Is It Easy And Safe To Invest In a Hedge Fund?
Investing in a Hedge Fund is not a good option as we have often heard the stories of the investors who suffered the high amount of investment due to wrong and fraudulent activities that take place in a hedge fund. The hedge fund involves high risk and is thus governed by our Indian law and regulation, which says that any person who invests in hedge fund needs to qualify itself as an accredited investor.
According to Indian laws and regulation, only the person whose income for the last two years is greater than $200,000, excluding the personal residence can only invest in the Hedge fund. The reason behind this is that it involves a high amount of risk and are considered as unrecorded securities and are thus made available only to few people who are financially stable investors and is not offered to the public. Therefore, in a hedge fund, only those individuals can invest who have a high net worth.
How Does a Hedge Fund Work?
The hedge fund is an investment pool where accredited investors invest their money, and the fund manager further invests that money into various assets and securities. Under a Hedge Fund, the fund manager explains the strategy to the investor and the investor in return expects that the fund manager will stay on the policy as said by him. The strategy so involved in a hedge fund are:-
- Sell Short
- Use of Arbitrage
- Investment towards an event
- Investment in high- discount security
One big thing to be noted while investing in a hedge fund is that you must be an accredited investor or a high worth investor. The investor must be mentally prepared for the venture and should know how much risk they can bear.
How Does a Hedge Fund Make Money:-
Hedge Fund is making money by charging the management fee and the performance fee. The cost operates between 2% to 20% in which the fund manager gets 2% of the assets and 20% incentive of the profit every year.
- Management Fee:- This fee is paid monthly or quarterly so that the fund manager can pay the daily expenses of the hedge fund. It is calculated based on the percentage of assets under the management and can range between 1 to 4% depending upon the funds available.
- Performance Fee:- It is Calculated based on the profit percentage of the funds. In this, if the funds make money, the fund manager gets paid, and in case they don’t make a profit the fund manager doesn’t get paid and thus it acts as an incentive for the manager. This fee serves as a motivation for the manager has he gets encouraged to generate more return.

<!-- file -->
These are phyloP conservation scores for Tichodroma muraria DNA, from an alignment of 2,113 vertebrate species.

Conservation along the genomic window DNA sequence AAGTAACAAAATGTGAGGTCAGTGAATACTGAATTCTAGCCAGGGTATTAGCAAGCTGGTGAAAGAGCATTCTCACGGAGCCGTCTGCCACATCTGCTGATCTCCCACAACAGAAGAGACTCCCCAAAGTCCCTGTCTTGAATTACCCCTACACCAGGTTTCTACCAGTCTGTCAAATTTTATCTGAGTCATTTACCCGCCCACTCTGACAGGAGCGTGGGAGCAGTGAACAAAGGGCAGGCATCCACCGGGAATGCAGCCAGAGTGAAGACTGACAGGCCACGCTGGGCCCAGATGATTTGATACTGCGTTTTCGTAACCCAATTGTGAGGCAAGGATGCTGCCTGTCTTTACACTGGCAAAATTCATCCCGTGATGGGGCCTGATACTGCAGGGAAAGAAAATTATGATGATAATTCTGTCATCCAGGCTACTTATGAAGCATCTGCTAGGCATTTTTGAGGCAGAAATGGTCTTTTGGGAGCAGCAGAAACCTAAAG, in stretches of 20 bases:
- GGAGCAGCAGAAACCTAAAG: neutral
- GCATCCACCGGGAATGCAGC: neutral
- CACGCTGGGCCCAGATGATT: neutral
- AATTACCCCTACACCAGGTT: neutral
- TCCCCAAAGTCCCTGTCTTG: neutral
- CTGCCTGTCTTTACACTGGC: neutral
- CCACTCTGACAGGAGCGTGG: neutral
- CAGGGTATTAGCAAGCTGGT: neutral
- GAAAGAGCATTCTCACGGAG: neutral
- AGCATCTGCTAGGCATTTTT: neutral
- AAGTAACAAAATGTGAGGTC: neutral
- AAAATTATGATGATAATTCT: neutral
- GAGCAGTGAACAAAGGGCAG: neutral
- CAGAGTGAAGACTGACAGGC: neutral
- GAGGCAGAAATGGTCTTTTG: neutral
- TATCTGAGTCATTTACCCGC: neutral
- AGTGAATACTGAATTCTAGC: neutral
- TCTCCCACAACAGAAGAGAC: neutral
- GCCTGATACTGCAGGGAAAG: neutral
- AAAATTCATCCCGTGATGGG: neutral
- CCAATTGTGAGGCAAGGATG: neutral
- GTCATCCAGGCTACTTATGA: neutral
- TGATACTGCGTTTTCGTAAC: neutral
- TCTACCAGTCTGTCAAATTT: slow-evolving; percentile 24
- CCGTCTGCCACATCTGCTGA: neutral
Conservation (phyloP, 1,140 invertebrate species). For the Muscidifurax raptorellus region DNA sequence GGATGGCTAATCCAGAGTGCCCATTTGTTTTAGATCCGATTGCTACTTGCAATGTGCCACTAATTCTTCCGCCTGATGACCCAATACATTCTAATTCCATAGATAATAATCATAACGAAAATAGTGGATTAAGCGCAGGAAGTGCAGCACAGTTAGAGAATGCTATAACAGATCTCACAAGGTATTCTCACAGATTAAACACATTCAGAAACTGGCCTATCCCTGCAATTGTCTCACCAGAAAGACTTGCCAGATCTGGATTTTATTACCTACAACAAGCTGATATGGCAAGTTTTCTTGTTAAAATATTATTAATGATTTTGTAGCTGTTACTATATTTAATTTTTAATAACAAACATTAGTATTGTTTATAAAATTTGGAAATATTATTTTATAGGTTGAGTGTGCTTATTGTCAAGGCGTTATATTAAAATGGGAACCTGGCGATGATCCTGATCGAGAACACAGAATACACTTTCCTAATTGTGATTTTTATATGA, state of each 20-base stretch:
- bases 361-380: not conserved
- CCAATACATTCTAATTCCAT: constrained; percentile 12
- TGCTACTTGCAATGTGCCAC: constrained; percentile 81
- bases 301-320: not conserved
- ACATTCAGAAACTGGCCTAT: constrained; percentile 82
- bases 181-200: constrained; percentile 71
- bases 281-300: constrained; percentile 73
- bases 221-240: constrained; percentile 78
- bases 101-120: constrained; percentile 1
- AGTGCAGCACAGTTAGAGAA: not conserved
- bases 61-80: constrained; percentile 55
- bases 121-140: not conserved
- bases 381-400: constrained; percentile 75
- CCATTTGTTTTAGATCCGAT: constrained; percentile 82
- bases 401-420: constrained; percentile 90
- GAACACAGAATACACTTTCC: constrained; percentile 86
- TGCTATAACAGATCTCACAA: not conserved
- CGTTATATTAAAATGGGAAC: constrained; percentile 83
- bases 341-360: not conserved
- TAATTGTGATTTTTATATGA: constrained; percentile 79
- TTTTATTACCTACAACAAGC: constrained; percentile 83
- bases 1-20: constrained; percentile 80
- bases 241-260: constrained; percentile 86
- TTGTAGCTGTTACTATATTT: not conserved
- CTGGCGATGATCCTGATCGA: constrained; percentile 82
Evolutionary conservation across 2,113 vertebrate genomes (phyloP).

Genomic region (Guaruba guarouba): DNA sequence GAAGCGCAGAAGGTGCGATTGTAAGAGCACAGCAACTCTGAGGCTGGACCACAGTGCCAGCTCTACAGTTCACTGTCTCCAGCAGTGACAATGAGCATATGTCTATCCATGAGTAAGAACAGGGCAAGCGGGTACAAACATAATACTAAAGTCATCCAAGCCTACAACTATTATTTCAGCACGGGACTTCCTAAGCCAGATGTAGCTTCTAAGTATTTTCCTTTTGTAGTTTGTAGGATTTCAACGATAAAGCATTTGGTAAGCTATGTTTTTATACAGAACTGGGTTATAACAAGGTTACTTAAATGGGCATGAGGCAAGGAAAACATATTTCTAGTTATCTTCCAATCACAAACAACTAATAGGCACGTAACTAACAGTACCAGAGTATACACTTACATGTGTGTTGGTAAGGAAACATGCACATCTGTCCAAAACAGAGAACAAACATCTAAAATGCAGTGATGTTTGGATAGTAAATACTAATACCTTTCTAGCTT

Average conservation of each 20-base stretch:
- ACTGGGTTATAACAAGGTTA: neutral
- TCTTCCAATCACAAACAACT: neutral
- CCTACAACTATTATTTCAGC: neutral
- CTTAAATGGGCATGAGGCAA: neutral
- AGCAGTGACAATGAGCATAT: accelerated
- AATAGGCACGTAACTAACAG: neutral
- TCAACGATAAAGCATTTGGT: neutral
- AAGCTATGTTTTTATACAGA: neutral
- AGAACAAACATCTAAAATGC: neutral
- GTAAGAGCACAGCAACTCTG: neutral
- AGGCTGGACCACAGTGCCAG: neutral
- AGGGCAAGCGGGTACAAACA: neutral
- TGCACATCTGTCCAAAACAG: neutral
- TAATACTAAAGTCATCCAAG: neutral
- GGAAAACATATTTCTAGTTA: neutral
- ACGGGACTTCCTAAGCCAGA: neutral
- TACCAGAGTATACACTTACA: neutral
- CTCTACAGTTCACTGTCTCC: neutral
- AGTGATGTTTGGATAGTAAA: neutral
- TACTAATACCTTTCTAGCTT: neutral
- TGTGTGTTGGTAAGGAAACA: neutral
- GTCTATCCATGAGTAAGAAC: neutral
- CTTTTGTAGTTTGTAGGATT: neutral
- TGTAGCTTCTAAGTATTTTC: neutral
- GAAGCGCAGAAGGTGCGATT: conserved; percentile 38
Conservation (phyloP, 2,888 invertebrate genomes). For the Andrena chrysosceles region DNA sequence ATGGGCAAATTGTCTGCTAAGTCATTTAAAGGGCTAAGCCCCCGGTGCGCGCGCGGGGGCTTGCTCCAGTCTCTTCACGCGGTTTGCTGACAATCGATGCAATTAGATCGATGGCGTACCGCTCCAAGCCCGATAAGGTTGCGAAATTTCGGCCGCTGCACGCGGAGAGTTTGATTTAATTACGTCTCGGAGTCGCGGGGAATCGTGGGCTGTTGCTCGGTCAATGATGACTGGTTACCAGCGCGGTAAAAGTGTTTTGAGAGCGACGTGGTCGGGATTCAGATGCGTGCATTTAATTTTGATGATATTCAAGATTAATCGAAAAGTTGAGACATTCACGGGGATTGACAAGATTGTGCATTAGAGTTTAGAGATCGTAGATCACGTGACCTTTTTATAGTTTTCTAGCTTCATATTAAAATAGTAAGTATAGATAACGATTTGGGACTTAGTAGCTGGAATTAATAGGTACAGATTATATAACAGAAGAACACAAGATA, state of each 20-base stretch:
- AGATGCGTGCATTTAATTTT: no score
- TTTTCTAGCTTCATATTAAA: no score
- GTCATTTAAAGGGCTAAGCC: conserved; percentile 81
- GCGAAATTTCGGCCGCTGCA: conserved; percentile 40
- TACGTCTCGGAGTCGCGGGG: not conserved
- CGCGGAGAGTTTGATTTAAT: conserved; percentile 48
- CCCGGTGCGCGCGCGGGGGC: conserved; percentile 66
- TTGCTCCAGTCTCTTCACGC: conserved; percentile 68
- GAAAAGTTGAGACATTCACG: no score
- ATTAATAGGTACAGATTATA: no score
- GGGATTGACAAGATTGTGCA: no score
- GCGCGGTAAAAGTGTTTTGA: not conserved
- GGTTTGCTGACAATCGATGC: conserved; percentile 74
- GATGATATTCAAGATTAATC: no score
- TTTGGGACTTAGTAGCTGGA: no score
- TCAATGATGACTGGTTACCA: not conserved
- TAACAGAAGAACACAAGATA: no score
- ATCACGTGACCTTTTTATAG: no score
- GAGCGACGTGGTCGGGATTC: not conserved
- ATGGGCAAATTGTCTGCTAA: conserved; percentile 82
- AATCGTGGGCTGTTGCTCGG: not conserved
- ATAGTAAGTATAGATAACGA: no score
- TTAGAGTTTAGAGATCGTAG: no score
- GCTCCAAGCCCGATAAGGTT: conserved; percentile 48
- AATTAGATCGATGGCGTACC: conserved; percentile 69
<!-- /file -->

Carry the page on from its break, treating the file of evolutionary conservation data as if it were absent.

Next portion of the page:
However, this system is highly criticized as even if the hedge fund incurs looses still the fund manager manages to earn a 2% amount of the invested assets.
Difference between a Hedge fund and Mutual fund:-
- Mutual Funds are regulated investments where the hedge funds are private investments.
- Mutual funds can be offered to the general public, and anyone can invest in them, whereas in a hedge fund, only the accredited investor can invest.
- Mutual funds don’t involve high risk, whereas the hedge funds are known for their high level of risk and have the aim of acquiring a high return on investment.
- Mutual funds don’t take any share from the profits whereas, in hedge funds, 20% of the performance fee is made from the profit.
- In mutual funds, the management fee ranges from 1 to 2% whereas, in hedge funds, the management fee ranges from 1 to 4% based on funds available.
Through this article, we aim to provide our audience with complete knowledge about the hedge fund and help them to differentiate between the hedge fund and the mutual fund. In this article, we explained what hedge funds are and who can invest in them. Any person who has a high worth income and can invest Rs. 1 Crore can invest in the hedge fund, and since is unregulated and not controlled by SEC, so it is not offered to the general public to make investments.
The hedge funds are making money through management fee and performance fee, and in hedge funds, the fund manager plays a crucial role as it is the fund manager who looks after the investment of the investor.